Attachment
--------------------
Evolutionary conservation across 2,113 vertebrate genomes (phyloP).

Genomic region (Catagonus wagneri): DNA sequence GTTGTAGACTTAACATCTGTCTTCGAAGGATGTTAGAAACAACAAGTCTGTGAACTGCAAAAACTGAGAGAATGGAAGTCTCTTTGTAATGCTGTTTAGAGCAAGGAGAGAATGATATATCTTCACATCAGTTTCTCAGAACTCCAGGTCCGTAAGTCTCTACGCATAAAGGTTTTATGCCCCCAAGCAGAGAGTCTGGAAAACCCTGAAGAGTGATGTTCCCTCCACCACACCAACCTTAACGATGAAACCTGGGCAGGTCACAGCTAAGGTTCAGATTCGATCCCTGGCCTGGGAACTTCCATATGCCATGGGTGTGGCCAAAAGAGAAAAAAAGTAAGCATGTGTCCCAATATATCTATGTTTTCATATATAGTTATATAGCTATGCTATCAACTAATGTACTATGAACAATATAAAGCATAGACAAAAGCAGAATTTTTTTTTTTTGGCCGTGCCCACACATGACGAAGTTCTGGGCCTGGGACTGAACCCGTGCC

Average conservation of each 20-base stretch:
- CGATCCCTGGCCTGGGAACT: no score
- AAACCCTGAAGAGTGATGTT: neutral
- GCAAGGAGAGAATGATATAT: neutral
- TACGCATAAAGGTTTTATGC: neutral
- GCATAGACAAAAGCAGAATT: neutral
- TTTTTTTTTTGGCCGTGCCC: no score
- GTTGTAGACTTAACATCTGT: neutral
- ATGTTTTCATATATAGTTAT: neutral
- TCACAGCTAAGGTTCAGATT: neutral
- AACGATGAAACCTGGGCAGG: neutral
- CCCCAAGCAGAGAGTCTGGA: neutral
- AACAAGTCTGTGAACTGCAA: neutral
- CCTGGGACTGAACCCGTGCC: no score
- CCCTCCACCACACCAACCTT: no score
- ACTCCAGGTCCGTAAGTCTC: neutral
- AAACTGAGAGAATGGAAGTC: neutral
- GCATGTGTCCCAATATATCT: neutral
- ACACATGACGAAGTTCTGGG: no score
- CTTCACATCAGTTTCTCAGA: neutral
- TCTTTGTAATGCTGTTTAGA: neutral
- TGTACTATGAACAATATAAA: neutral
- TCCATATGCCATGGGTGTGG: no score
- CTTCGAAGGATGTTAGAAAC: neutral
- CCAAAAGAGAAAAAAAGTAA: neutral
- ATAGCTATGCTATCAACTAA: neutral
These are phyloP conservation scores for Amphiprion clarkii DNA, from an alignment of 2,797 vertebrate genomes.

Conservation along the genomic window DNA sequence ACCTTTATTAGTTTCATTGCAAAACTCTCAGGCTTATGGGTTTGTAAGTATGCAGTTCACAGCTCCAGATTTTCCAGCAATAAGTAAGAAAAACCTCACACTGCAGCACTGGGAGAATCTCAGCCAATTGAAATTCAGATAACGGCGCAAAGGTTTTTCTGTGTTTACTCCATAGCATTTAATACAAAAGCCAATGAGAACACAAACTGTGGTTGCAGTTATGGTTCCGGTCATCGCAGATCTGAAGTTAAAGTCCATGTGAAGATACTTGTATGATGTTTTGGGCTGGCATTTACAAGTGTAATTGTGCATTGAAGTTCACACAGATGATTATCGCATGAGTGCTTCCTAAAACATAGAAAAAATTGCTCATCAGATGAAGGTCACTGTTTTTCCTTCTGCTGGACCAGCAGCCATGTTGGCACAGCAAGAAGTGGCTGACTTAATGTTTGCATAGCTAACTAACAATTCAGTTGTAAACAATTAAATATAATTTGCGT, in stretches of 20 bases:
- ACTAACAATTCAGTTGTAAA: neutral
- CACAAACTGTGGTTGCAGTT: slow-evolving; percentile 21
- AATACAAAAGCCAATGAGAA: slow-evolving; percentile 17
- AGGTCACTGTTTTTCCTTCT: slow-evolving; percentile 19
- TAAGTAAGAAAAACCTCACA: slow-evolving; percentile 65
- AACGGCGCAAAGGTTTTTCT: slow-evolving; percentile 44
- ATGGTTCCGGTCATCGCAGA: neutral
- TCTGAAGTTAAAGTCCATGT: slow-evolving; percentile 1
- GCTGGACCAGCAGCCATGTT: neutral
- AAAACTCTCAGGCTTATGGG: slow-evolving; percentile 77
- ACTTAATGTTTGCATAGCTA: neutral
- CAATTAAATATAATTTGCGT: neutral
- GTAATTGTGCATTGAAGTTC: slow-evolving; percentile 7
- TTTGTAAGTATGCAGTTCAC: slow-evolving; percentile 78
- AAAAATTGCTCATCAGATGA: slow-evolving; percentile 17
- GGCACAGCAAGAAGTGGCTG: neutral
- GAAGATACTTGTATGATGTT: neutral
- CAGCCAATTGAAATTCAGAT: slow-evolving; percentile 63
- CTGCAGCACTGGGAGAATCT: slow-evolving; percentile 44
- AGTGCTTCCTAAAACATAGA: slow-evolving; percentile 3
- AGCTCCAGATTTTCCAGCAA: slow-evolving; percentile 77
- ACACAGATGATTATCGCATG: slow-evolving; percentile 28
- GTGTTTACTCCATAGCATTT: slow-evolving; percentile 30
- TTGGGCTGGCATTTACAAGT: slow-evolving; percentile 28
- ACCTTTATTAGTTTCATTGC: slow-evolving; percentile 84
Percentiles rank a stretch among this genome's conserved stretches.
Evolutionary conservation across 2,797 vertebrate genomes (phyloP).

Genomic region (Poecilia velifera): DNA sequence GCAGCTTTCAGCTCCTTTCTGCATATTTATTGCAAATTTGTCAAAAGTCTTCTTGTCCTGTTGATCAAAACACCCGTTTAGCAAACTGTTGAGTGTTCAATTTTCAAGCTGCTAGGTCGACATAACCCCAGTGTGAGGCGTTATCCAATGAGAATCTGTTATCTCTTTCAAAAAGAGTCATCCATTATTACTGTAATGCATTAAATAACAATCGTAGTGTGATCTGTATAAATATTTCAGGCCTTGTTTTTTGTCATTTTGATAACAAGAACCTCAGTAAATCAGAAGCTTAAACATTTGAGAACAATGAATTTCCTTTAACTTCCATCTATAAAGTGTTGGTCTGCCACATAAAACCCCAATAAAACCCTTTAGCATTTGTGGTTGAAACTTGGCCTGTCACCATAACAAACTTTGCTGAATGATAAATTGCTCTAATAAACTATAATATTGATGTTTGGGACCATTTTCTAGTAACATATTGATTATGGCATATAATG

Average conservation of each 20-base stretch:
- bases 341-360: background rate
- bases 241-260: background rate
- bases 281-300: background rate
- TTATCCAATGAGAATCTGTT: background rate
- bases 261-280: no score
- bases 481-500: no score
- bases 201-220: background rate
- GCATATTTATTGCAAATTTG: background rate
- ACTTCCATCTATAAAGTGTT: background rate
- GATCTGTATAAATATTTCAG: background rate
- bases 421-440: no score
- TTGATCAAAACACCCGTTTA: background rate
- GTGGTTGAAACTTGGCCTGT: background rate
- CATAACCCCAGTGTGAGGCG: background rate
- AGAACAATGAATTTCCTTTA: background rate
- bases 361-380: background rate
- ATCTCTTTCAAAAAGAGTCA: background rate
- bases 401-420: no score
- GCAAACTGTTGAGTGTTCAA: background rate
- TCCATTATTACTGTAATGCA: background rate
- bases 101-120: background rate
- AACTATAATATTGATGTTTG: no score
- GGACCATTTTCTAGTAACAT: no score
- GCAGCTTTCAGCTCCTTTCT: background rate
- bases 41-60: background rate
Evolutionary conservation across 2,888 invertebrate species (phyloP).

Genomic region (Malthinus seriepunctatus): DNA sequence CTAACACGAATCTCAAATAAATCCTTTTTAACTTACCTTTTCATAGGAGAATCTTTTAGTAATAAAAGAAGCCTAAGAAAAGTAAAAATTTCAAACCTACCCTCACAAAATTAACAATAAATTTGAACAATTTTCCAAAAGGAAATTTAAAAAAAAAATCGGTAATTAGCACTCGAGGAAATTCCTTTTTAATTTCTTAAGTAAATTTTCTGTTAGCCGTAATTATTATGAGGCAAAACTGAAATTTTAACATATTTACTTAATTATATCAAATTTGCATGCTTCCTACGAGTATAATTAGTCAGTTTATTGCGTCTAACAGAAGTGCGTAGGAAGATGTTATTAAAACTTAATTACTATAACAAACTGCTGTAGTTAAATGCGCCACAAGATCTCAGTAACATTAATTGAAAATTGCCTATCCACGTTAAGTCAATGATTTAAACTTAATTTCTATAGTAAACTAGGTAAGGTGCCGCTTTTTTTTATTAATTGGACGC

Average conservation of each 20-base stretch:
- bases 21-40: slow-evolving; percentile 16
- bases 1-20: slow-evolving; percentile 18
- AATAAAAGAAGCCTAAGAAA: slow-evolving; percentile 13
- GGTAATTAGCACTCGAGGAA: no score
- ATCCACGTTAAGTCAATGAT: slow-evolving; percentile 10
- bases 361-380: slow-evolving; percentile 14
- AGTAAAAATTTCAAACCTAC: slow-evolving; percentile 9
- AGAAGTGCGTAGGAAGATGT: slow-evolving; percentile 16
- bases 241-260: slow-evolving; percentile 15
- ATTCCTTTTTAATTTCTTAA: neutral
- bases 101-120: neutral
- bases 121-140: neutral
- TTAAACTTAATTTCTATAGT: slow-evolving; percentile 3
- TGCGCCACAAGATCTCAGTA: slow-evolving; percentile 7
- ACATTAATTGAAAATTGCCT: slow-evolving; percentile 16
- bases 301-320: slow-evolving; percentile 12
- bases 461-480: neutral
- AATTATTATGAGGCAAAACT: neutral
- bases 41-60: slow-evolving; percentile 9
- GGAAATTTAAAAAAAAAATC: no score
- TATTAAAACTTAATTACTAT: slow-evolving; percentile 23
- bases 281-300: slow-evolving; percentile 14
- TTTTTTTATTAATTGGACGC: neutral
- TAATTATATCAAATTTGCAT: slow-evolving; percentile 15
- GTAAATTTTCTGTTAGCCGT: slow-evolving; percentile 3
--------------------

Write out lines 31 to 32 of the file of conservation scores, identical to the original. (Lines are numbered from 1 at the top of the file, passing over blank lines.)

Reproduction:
- ACTAACAATTCAGTTGTAAA: neutral
- CACAAACTGTGGTTGCAGTT: slow-evolving; percentile 21